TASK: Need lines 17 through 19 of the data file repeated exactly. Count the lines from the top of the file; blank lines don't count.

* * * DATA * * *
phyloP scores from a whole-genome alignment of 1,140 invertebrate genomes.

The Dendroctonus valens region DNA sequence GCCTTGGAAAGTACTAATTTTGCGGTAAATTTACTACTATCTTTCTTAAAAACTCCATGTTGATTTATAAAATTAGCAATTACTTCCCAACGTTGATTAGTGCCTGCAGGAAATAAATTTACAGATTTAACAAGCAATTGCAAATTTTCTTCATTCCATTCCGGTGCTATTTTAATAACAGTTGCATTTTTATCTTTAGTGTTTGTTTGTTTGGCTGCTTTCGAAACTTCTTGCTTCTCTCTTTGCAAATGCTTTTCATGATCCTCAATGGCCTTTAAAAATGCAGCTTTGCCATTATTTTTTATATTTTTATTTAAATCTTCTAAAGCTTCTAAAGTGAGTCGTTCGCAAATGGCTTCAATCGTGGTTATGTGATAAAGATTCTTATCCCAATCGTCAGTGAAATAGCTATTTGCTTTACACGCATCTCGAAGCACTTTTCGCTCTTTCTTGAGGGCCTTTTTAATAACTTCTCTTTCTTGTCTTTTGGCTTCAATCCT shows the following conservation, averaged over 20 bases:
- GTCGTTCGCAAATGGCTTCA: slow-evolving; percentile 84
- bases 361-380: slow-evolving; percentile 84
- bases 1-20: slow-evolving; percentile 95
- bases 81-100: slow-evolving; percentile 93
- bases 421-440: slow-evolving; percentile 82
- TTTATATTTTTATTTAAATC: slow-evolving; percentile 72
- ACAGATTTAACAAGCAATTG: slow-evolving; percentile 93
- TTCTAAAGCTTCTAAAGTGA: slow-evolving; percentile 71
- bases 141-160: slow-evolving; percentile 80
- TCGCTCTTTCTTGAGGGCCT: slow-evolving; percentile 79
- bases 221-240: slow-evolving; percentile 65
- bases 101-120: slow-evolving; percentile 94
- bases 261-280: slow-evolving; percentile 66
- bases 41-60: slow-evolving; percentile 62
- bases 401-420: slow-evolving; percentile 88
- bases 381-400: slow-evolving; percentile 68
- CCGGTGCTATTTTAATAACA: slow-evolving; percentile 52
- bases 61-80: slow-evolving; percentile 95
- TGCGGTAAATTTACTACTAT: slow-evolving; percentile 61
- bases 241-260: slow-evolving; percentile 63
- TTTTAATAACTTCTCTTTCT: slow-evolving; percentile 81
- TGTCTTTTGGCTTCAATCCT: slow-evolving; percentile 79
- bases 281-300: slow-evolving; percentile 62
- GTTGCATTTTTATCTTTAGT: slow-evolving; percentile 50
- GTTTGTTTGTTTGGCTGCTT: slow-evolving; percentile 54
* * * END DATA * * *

- bases 401-420: slow-evolving; percentile 88
- bases 381-400: slow-evolving; percentile 68
- CCGGTGCTATTTTAATAACA: slow-evolving; percentile 52